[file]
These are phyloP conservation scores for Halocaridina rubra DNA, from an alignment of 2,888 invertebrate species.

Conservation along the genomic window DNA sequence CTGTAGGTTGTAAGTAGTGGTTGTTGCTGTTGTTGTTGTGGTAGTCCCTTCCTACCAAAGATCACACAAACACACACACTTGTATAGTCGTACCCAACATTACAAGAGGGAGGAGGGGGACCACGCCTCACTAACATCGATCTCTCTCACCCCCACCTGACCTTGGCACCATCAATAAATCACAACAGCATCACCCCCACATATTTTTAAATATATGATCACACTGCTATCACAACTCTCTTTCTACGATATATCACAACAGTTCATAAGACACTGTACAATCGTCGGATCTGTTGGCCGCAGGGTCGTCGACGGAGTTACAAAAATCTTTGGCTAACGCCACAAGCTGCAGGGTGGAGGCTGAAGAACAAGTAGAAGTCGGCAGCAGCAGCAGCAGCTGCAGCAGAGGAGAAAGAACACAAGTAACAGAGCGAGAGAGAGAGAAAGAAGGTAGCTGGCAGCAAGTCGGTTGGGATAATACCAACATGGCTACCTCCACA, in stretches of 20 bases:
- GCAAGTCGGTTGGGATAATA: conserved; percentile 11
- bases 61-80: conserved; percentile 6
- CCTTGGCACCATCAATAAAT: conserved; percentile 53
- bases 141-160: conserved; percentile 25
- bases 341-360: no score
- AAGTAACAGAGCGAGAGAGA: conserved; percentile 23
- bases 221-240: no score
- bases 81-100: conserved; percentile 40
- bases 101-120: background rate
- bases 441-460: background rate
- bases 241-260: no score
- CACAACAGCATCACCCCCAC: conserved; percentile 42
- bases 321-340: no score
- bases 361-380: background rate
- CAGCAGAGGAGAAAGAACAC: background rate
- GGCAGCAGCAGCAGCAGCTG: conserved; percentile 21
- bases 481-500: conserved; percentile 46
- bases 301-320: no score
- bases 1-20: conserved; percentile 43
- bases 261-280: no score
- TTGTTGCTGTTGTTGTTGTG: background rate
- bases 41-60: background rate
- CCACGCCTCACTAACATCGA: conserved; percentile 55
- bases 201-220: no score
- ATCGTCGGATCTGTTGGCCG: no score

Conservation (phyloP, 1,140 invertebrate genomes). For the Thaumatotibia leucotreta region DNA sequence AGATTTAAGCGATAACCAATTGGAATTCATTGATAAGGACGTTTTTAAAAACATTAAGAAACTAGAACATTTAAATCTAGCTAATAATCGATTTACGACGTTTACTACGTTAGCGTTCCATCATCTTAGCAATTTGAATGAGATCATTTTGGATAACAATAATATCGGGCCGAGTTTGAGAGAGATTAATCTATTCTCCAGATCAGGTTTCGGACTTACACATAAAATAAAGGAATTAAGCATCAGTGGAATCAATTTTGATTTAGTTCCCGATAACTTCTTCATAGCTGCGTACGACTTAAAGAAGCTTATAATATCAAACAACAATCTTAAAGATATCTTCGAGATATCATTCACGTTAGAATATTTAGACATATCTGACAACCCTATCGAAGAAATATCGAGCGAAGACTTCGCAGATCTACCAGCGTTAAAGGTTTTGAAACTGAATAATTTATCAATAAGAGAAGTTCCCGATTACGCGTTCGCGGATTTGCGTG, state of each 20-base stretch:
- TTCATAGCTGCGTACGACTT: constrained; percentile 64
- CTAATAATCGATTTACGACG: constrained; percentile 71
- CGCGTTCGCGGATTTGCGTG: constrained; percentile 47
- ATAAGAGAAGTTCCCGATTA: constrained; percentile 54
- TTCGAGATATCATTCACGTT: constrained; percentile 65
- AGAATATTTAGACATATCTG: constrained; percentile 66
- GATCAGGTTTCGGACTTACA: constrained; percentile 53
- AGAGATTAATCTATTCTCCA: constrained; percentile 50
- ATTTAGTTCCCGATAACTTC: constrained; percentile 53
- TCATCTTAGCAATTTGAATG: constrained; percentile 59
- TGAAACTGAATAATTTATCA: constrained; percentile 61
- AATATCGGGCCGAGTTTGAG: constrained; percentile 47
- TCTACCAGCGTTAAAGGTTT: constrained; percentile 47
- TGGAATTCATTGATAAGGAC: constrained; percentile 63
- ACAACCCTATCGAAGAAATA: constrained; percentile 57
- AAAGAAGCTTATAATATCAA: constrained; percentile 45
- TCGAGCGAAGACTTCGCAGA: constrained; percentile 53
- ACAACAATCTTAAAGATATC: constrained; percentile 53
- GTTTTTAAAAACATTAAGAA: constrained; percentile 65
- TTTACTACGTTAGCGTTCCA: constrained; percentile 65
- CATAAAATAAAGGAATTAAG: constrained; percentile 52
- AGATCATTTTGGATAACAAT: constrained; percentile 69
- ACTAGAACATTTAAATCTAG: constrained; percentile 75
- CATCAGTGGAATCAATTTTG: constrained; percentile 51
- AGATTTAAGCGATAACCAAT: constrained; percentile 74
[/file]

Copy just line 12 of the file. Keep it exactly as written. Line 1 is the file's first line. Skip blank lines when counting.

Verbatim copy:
- bases 441-460: background rate